My guest for today's episode is Mary Czerwinski, a research area manager at Microsoft Research. Our conversation begins with a reference to the search strategy I used to recall Mary's name, which I'd seen in a SeattlePI.com story about a workshop on attention and interruptions that was held last month on the Microsoft campus.
Mary focuses especially on adaptive user interfaces that leverage our spatial and temporal memories. One of her projects, for example, presents thumbnail views of source code so you can see everything at a glance. Another project, called FASTDash, which was featured on Channel 9 last fall, enables a team to have ambient awareness of what's going on with a code base.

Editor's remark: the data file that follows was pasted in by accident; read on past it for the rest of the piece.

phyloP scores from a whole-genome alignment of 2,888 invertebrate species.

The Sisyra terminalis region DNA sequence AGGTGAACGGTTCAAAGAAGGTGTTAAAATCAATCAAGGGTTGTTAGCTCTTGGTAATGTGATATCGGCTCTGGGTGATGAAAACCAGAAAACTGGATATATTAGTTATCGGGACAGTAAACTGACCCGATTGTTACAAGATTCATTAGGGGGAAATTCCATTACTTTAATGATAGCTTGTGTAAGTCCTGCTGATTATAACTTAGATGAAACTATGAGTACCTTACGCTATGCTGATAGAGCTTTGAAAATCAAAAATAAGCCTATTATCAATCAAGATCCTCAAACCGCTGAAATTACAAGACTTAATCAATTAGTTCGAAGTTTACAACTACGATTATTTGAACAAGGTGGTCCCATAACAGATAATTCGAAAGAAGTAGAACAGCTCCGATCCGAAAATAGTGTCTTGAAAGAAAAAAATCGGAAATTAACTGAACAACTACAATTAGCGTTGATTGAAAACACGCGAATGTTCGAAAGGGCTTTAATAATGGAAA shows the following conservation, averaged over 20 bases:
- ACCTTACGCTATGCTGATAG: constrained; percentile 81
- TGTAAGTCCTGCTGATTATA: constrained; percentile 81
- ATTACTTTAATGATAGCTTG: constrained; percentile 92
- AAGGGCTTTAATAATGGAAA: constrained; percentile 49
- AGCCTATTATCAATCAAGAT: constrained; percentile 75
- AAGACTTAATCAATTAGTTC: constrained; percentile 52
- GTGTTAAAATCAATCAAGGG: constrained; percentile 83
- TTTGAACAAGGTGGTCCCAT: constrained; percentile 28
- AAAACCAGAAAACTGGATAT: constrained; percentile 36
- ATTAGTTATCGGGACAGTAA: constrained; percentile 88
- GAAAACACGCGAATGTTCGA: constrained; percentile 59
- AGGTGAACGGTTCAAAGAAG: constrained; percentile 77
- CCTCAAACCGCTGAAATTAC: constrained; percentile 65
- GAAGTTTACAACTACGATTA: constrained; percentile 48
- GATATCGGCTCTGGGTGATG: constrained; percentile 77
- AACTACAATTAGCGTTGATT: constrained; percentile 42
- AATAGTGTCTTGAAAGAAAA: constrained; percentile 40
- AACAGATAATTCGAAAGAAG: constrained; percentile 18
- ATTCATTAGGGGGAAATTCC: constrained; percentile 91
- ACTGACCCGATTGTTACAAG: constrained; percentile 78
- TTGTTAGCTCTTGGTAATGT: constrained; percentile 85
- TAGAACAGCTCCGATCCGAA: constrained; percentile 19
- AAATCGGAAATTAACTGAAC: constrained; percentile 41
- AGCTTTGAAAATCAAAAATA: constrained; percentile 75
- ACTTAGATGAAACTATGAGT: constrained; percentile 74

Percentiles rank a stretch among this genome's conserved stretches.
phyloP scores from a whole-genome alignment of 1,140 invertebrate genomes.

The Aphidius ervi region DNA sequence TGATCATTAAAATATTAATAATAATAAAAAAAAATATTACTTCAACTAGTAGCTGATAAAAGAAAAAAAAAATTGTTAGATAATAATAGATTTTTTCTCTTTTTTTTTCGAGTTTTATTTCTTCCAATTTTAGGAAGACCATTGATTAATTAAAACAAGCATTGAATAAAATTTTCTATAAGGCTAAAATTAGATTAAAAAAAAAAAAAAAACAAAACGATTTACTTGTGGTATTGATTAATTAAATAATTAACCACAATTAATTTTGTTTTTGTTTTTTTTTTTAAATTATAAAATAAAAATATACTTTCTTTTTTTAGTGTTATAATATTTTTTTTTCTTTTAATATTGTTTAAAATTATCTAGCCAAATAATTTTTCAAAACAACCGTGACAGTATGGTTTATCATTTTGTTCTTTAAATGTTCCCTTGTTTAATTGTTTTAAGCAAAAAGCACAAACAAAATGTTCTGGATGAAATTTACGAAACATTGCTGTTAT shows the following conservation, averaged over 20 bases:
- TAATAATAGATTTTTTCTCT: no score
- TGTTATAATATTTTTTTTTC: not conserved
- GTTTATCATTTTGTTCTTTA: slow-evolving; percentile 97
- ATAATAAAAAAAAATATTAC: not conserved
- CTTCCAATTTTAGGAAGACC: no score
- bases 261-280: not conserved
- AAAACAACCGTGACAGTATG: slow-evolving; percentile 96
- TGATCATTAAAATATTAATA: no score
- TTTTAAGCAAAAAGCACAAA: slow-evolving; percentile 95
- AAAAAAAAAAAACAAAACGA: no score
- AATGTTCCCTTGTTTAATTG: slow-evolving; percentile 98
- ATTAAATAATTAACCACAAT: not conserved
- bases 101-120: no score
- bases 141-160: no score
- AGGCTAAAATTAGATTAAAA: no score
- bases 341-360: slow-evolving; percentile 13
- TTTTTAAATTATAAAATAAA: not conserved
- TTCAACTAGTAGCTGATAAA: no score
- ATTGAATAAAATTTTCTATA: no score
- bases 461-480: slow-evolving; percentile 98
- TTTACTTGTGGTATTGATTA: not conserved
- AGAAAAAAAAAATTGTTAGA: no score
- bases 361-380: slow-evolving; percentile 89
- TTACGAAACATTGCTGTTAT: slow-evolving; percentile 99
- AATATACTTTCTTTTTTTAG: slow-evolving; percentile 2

We also discussed how teams at Microsoft Research create prototypes, instrument them, log interaction data, and then analyze that data. This process supported the development of new user-interface techniques such as the Office 2007 ribbon. Going forward, it will support new "context reacquisition" initiatives that aim to help us recover more gracefully from interruptions.
Finally we discussed the January workshop's conclusions about the technical, social, and educational dimensions of the "infomania" crisis that it was chartered to explore.
All in all it was a fascinating conversation that is perhaps best summed up by Mary's motto: "AI (artificial intelligence) and HCI (human-computer interaction): Better together."